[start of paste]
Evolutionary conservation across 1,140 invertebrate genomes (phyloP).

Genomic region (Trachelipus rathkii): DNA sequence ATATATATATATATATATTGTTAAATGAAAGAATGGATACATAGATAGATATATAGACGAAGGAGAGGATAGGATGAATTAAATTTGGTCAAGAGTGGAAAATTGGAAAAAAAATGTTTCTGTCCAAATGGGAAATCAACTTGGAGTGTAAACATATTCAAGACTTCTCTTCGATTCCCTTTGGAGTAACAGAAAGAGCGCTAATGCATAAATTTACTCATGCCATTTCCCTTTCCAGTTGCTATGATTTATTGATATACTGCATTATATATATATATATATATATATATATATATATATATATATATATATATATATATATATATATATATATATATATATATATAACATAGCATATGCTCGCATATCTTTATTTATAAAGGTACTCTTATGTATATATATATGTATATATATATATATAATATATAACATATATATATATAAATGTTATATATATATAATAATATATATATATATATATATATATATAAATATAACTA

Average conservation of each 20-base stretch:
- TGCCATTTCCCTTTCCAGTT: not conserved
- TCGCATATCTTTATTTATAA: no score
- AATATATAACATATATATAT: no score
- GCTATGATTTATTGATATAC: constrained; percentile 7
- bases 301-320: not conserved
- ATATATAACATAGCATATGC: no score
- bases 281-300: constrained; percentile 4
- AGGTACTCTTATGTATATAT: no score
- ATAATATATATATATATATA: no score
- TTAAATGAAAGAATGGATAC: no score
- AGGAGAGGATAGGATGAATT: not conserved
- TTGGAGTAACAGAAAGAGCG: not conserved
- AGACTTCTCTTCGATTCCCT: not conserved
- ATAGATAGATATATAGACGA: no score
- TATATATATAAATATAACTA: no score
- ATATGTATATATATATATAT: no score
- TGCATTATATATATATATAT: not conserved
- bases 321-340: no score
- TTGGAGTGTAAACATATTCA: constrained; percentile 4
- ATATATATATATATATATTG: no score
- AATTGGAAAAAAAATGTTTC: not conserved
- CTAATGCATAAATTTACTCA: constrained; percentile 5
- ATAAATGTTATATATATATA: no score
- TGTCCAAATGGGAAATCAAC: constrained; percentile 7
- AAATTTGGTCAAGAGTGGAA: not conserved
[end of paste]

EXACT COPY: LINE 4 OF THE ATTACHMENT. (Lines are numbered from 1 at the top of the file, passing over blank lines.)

- TGCCATTTCCCTTTCCAGTT: not conserved